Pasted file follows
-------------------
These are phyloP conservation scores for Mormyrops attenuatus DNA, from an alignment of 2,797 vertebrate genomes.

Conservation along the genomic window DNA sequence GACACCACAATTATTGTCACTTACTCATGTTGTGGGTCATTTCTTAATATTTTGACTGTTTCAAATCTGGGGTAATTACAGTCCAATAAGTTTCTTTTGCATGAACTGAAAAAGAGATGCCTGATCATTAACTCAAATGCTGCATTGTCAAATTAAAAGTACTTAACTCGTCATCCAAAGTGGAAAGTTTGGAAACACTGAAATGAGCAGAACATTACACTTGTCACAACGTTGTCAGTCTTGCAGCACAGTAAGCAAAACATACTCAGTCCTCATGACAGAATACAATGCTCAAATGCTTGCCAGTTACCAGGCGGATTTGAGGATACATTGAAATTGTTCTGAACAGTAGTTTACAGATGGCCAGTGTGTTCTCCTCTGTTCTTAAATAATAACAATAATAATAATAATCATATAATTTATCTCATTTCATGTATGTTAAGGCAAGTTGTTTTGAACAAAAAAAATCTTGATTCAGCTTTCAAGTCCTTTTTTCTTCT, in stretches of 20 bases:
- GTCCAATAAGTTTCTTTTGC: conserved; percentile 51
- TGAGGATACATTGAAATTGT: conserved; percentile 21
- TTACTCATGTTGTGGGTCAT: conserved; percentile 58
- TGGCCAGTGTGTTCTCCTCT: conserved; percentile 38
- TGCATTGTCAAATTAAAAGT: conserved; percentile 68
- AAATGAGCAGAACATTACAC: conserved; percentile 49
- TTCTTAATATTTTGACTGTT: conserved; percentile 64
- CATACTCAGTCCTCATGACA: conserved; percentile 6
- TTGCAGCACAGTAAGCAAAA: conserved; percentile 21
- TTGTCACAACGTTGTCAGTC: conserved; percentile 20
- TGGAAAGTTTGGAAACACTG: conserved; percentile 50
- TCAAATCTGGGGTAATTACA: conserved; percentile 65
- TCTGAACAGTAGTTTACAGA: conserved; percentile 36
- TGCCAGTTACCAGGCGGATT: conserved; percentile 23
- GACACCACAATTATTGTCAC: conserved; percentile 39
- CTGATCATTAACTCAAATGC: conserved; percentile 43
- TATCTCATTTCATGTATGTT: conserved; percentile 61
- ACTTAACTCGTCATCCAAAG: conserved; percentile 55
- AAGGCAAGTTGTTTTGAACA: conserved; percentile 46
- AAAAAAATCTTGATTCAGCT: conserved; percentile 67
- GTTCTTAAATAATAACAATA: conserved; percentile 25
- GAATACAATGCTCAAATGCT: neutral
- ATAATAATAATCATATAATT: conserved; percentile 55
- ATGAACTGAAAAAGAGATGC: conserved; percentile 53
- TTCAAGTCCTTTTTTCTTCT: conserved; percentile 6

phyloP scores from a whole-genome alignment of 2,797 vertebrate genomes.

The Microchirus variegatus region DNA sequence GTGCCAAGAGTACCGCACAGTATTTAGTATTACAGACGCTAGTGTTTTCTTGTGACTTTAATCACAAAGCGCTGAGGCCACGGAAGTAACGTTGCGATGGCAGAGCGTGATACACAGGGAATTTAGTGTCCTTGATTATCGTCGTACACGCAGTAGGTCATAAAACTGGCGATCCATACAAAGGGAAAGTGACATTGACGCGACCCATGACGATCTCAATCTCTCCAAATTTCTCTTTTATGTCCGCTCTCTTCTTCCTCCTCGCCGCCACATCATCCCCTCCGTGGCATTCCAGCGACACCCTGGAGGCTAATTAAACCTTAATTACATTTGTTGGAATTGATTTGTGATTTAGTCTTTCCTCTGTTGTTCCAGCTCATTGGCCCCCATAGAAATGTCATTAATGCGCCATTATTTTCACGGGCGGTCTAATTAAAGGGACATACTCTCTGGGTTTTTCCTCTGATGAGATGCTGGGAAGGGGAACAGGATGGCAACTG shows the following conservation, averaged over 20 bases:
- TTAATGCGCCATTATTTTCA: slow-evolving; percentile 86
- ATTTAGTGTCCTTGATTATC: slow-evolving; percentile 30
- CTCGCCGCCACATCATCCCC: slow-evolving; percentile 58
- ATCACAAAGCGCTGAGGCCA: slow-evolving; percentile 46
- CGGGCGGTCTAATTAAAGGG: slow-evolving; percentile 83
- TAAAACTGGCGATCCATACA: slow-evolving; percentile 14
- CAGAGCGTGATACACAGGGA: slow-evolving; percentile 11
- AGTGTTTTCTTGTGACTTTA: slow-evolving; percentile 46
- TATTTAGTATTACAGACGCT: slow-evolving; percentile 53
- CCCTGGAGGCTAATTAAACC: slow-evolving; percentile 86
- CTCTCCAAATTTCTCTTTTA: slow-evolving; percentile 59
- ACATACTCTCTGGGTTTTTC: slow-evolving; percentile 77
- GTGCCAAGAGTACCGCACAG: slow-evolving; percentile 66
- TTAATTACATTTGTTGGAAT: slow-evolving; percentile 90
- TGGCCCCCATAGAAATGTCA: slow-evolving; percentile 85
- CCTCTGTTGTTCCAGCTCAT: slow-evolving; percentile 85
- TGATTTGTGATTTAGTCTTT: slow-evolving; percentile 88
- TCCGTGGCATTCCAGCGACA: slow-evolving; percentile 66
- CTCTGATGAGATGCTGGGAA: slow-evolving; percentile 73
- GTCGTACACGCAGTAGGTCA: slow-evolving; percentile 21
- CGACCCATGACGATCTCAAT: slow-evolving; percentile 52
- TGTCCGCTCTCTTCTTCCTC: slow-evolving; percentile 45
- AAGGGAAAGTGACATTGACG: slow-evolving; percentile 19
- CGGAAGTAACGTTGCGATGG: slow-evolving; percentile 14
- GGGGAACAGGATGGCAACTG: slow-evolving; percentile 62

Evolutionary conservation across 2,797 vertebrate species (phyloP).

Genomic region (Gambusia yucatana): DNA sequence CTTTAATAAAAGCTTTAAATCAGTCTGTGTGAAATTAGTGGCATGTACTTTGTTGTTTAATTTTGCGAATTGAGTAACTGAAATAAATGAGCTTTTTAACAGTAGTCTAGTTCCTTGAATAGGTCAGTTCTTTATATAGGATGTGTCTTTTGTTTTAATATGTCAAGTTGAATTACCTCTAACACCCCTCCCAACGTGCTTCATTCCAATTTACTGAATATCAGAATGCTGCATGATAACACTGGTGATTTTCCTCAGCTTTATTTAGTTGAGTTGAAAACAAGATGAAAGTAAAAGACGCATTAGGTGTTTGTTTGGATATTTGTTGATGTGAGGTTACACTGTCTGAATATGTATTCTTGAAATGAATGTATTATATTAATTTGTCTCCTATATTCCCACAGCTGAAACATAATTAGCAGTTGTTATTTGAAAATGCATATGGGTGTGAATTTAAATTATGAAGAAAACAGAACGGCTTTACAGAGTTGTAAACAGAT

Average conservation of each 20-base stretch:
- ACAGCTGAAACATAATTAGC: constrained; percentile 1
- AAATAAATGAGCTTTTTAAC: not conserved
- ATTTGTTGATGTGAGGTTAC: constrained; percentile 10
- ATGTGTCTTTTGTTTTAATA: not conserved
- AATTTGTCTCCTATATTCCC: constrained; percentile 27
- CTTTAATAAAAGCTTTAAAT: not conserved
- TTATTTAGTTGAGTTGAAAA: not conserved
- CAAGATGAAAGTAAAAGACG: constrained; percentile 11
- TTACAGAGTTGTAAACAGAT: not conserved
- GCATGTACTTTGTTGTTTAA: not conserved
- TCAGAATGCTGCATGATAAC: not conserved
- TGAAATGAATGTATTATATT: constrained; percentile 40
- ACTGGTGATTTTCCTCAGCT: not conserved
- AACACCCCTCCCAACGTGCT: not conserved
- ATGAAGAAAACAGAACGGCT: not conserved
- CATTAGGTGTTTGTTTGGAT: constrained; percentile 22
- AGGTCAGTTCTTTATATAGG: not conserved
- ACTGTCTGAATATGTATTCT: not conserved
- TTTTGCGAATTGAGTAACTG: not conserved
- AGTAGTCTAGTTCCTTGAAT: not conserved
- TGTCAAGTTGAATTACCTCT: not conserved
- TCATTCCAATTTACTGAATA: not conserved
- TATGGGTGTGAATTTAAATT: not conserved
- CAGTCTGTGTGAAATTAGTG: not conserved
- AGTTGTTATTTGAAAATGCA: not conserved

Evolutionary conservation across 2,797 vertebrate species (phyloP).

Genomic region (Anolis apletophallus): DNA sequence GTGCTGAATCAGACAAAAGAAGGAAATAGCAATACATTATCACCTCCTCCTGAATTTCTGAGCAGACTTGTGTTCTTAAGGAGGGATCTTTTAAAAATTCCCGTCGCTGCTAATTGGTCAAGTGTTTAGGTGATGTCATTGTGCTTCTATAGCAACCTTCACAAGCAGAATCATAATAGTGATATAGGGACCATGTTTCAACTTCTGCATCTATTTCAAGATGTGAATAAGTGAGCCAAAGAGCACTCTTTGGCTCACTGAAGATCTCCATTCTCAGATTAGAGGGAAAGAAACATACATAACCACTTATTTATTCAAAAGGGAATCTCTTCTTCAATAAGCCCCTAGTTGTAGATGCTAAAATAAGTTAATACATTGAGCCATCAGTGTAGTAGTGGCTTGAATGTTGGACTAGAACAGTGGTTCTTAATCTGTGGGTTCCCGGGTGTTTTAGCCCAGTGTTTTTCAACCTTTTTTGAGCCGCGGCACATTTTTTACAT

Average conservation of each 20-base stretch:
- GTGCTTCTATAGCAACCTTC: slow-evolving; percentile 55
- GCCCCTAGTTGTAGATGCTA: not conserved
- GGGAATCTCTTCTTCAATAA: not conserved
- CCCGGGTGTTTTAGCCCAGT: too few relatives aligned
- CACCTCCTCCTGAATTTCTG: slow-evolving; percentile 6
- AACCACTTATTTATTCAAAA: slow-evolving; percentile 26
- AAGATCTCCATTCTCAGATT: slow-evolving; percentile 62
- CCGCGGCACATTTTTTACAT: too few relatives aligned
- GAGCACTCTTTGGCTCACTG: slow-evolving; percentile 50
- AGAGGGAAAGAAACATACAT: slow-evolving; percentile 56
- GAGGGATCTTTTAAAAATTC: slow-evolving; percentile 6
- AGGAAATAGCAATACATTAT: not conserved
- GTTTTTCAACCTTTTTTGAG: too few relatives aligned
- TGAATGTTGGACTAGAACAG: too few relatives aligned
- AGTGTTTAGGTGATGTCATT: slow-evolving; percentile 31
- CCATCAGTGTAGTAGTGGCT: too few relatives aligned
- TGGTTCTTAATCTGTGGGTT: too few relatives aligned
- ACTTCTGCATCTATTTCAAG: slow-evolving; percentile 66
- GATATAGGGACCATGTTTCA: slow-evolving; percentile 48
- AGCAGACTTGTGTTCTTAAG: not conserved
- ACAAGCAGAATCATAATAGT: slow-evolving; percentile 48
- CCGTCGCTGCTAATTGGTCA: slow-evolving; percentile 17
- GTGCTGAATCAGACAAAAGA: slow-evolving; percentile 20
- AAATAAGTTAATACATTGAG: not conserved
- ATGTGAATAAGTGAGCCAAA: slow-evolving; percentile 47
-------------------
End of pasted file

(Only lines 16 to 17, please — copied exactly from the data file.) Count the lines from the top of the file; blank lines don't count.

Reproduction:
- TGCCAGTTACCAGGCGGATT: conserved; percentile 23
- GACACCACAATTATTGTCAC: conserved; percentile 39